I hope you are having a good year so far. It's been a while since I have written a post and to be honest, I am disappointed about it. And that's exactly what this post is about....teaching yourself and your child how to cope with disappointment.
Let's get started by understanding what disappointment is and what it isn't. First of all disappointment is the feeling of being let down or feeling unfulfilled when expectations or goals are not met to a person's expectations (realistic or not). Disappointment is different from regret, which is the focus on unfulfilled outcomes being caused by a person's actions, not the outcome itself.
When it comes to experience disappointment, many people have a certain alexithymia, or emotional numbness, stemming from being unable to accurately identify the emotion they are experiencing. Disappointment co-exists and co-occurs with these other feelings, but often we don't recognize it because it is more complex than basic emotions. In fact, disappointment is a deeper feeling tied to sadness. The feeling of disappointment is often buried under other, more superficial emotions, which are easier to identify. Examples include sadness, regret, frustration, annoyance and so on.
Disappointment IS NOT ANGER!! Quite often feelings of disappointment get covered over by the stronger feeling of anger, especially when someone blames another for their expectations not being fulfilled. Anger is seen by many as "safer emotion" to deal with disappointment because it does not require the person to experience vulnerability by facing tougher and deeper emotions. The downside of this is that the person will not gain insight into what causes their anger and therefore be less likely to come up with effective coping tools for coping with deeper emotions. A hammer will be used for all emotional difficulties when, perhaps, a wrench may be more useful.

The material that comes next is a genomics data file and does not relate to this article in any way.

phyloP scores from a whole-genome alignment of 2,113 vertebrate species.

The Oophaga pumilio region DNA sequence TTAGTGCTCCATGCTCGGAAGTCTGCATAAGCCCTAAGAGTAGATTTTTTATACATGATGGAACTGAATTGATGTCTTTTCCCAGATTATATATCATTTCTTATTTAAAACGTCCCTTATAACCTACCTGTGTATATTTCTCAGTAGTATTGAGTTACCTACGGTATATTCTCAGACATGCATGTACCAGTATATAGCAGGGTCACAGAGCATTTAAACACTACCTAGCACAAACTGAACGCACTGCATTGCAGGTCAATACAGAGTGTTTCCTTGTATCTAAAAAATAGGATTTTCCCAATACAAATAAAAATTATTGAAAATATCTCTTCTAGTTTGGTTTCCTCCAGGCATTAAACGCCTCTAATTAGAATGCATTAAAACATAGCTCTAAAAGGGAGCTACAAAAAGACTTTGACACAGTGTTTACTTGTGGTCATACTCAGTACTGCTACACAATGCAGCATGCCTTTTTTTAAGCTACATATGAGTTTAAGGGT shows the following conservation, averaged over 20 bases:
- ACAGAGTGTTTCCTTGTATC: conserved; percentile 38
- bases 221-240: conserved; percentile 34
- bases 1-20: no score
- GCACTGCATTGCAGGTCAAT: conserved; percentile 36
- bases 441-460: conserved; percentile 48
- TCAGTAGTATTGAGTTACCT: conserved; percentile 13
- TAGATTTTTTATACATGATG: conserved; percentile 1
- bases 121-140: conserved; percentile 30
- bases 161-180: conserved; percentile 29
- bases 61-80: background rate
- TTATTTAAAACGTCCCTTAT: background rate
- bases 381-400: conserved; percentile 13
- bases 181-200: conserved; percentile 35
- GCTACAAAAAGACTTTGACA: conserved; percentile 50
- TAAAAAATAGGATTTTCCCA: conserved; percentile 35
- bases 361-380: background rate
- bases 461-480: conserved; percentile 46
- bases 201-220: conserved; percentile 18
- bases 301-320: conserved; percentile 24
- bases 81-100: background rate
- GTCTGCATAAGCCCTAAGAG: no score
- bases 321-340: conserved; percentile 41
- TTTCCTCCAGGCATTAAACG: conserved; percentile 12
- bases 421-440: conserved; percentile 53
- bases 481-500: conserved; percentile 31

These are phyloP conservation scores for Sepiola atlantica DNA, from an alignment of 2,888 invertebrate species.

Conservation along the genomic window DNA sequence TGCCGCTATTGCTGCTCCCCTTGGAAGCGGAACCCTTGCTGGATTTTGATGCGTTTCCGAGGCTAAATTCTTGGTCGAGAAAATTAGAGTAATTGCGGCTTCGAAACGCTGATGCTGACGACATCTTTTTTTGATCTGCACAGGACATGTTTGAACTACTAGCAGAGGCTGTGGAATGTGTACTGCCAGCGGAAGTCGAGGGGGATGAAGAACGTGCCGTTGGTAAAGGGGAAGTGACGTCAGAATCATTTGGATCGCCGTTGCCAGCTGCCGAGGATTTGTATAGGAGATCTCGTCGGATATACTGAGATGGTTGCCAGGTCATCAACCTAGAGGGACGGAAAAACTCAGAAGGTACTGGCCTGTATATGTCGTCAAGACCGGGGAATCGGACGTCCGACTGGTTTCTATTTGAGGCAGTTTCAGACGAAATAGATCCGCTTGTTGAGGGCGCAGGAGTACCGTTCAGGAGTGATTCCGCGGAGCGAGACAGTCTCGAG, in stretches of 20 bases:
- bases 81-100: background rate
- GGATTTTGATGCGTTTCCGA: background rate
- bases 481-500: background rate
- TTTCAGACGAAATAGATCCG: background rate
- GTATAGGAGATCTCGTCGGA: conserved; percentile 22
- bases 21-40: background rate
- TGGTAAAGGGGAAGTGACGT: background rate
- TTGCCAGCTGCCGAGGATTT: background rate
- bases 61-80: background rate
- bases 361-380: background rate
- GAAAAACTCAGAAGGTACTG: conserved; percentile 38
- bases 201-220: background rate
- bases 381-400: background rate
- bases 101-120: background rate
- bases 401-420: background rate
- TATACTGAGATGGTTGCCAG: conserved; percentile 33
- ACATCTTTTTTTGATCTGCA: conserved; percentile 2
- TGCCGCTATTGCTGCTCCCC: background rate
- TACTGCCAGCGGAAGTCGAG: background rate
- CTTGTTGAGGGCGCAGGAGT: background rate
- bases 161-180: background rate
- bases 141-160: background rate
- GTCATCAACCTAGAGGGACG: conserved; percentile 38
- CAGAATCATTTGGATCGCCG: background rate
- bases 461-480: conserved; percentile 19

So how do we teach ourselves and our children to cope with disappointment? Here are some ideas that, when put together, result in what I like to call a DISAPPOINTMENT PLAN. A disappointment plan is is designed to help build emotional resilience and recovery when experiencing disappointment.
HOW TO MAKE A DISAPPOINTMENT PLAN
1. IDENTIFY upcoming situations where you might experience disappointment. For example if you are looking forward to going to a movie, but the movie is sold-out.
2. FRICTION-Understand that there are circumstances outside of our control, which may delay or prevent something from going the way we want it to or that we want to achieve. These circumstances are called friction because they create a counter force to our efforts.
3. When you experience disappointment, label it as disappointment. When you notice you are angry because something didn't turn out the way you wanted, you are likely also very disappointed. Identifying the disappointment not only cues you to adopt your disappointment plan, it also begins the process of doing away with the alexithymia that occurs when we only notice the superficial emotions.
Parents are critical at this stage because they have more emotional and contextual awareness than their child has. You can discuss the topic of disappointment when your child is calm after they have been disappointed. You can also try to label it for them when they are disappointed in the moment, if they are able to focus on you and not their emotions (that can be a tall order).
4. Redirect your emotions and thinking to another topic. In other words distract your mind so you don't dwell on the disappointment and the things that went wrong. This is where many people get "stuck" by focusing on the negative outcome without being able to take a way out.
5. Model resiliency. This can look anything like the above steps to including taking a positive perspective on the disappointment by finding another more preferable outcome or giving yourself credit for handling the disappointment well.
6. Trying again. While we don't want to beat our heads against a wall trying futile tactics, trying again can give us an opportunity to affect a different outcome as well as teaching the importance of not giving up.
Being disappointed is certainly not fun, but it doesn't have to be all doom and gloom. I hope these ideas help you and your child deal effectively with disappointment.